It would be easy to prejudge The Hunger Games as another young teeny thriller along the lines of Twilight. Something designed for a particular audience, based on a young adult novel, not suitable for anyone with a driving license and a cynical outlook. But it is much more than that.
Rather than another young adult adaptation sensation, this film deserves respect in its own right. It is, to be honest, a solid piece of Sci-Fi that just happens to be about teenagers.
It is set in a post conflict North America, where the nation has been divided into 12 districts that are presided over by the affluent and corrupt Capitol, headed by an evil autarch, President Snow (Donald Sutherland). Each year, as a show of its dominance, the Capitol holds a tournament where a boy and girl from each district, aged between 12 and 18, have to fight to the deathon live television. The last one alive is crowned the winner of the Hunger Games. The heroine Katniss puts herself forward instead of her younger sister, who is cruelly picked to fight.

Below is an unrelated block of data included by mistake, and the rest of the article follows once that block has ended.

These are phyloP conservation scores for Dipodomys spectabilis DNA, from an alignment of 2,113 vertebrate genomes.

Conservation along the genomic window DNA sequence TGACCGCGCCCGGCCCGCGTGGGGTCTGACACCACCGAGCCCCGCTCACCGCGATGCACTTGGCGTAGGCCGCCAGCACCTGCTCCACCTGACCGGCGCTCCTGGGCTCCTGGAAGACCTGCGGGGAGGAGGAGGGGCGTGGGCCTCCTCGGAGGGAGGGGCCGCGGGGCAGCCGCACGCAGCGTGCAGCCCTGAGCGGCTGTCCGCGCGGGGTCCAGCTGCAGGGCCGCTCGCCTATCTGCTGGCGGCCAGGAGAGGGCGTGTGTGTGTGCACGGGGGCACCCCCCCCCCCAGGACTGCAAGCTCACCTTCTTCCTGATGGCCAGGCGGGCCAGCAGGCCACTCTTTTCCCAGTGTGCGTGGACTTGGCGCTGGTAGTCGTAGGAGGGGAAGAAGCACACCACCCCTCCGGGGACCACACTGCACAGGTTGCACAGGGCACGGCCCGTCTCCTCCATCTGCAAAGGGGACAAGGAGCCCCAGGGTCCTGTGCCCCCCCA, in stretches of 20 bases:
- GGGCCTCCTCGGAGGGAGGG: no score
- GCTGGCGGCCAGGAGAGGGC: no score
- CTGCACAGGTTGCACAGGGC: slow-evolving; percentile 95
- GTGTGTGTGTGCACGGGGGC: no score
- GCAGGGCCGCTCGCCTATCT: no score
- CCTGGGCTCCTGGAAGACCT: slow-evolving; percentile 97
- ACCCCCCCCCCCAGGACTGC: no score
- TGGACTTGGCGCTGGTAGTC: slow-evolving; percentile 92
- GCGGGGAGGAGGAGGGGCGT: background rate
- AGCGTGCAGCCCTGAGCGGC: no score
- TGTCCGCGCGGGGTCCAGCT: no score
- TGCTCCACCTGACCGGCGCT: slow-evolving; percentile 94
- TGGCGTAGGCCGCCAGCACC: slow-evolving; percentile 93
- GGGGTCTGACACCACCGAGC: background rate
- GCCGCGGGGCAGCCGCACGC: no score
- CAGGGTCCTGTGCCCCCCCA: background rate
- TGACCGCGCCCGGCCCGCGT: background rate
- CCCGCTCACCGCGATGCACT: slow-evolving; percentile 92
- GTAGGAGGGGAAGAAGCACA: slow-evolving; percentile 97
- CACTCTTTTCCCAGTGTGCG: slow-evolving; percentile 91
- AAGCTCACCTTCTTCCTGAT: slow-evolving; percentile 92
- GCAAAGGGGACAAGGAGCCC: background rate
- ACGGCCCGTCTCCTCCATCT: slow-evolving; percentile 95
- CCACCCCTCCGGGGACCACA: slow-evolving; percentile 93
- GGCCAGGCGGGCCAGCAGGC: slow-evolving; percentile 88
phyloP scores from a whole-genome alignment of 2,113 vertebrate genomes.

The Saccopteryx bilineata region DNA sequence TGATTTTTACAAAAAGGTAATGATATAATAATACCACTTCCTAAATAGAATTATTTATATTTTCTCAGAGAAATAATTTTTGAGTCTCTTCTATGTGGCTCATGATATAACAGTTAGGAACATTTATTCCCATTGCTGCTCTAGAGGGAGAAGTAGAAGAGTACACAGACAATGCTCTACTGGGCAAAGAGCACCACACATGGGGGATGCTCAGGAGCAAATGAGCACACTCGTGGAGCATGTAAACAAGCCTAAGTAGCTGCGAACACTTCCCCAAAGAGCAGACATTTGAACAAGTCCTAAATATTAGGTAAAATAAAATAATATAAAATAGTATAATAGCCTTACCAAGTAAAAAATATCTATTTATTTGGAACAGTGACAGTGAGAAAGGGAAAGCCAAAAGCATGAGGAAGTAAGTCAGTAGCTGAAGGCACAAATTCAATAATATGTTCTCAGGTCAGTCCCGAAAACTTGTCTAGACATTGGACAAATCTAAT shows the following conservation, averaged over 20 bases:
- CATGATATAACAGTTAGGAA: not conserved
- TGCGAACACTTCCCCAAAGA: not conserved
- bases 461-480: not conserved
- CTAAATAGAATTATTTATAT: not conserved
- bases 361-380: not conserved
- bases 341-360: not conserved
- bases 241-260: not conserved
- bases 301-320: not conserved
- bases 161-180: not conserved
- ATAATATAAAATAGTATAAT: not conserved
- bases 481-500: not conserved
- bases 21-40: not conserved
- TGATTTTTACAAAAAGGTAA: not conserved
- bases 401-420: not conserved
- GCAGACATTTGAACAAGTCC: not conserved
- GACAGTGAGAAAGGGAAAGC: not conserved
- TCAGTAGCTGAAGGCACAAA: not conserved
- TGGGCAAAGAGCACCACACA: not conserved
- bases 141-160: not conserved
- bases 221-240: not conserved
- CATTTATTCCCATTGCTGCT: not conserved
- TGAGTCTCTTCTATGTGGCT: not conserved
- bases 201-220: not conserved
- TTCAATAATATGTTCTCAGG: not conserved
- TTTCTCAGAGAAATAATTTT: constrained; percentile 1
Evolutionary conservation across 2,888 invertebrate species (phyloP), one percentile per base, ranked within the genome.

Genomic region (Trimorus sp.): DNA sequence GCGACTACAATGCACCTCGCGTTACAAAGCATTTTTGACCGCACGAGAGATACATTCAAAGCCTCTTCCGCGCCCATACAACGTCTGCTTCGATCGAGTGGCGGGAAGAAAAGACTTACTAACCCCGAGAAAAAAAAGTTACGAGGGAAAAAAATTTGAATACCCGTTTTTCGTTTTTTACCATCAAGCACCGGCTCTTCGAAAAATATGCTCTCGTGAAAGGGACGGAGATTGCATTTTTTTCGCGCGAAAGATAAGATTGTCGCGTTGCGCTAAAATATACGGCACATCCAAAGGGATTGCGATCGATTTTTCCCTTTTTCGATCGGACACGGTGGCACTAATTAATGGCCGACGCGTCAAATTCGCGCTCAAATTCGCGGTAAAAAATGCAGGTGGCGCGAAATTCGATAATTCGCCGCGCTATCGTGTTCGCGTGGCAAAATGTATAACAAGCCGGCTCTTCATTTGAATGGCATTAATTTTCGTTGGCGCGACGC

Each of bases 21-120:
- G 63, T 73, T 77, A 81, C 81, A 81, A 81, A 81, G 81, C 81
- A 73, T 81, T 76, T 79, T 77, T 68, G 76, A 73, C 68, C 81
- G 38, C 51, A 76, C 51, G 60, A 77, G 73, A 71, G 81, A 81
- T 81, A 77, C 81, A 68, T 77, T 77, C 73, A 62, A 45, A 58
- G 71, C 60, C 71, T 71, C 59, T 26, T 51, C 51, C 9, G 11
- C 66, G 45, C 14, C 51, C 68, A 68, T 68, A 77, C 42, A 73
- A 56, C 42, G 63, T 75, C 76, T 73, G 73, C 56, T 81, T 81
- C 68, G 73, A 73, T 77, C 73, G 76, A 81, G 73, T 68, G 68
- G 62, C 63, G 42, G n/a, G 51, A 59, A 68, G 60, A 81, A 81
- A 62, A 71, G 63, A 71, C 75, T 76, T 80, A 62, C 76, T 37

The plot alone, borrowed from the violent Japanese classic Battle Royale, is fairly harrowing. You are effectively watching young people stab, slash and blow each other up. There were reports that cuts had to be made to achieve the box office friendly 12A certificate, but what did make the final effort certainly pushes the boundaries of what can be allowed. However, when scenes of violence do appear, the director gets the tone exactly right. Instead of revelling in the blood letting, sometimes the sound is lowered or even removed completely, which maintains the shock factor but stops it from entering the realms of exploitation.
Although it is aimed at pre-teens, the subject matter is positively grown up. There is plenty for a cynical head to enjoy. Such as the satirical spin on modern reality TV, where the Hunger Games are simultaneously a method of social control and the most popular form of entertainment consumed by the masses. Plaudits have rightly been given to Stanley Tucci for his portrayal of the ridiculous yet sinister blue haired TV host. As for the leading lady, Jessica Lawrence is more than competent in portraying the strong yet conflicted Katniss.
The film is not without it's flaws, at nearly two-and-a-half hours long, there are some inevitable sags in the pace and it drags slightly towards the end. There is some slightly ropey CGI, but with that said, it is genuinely entertaining.
As the third highest opening for a film in history, maybe the sequels will be even more violent but with a PG rating.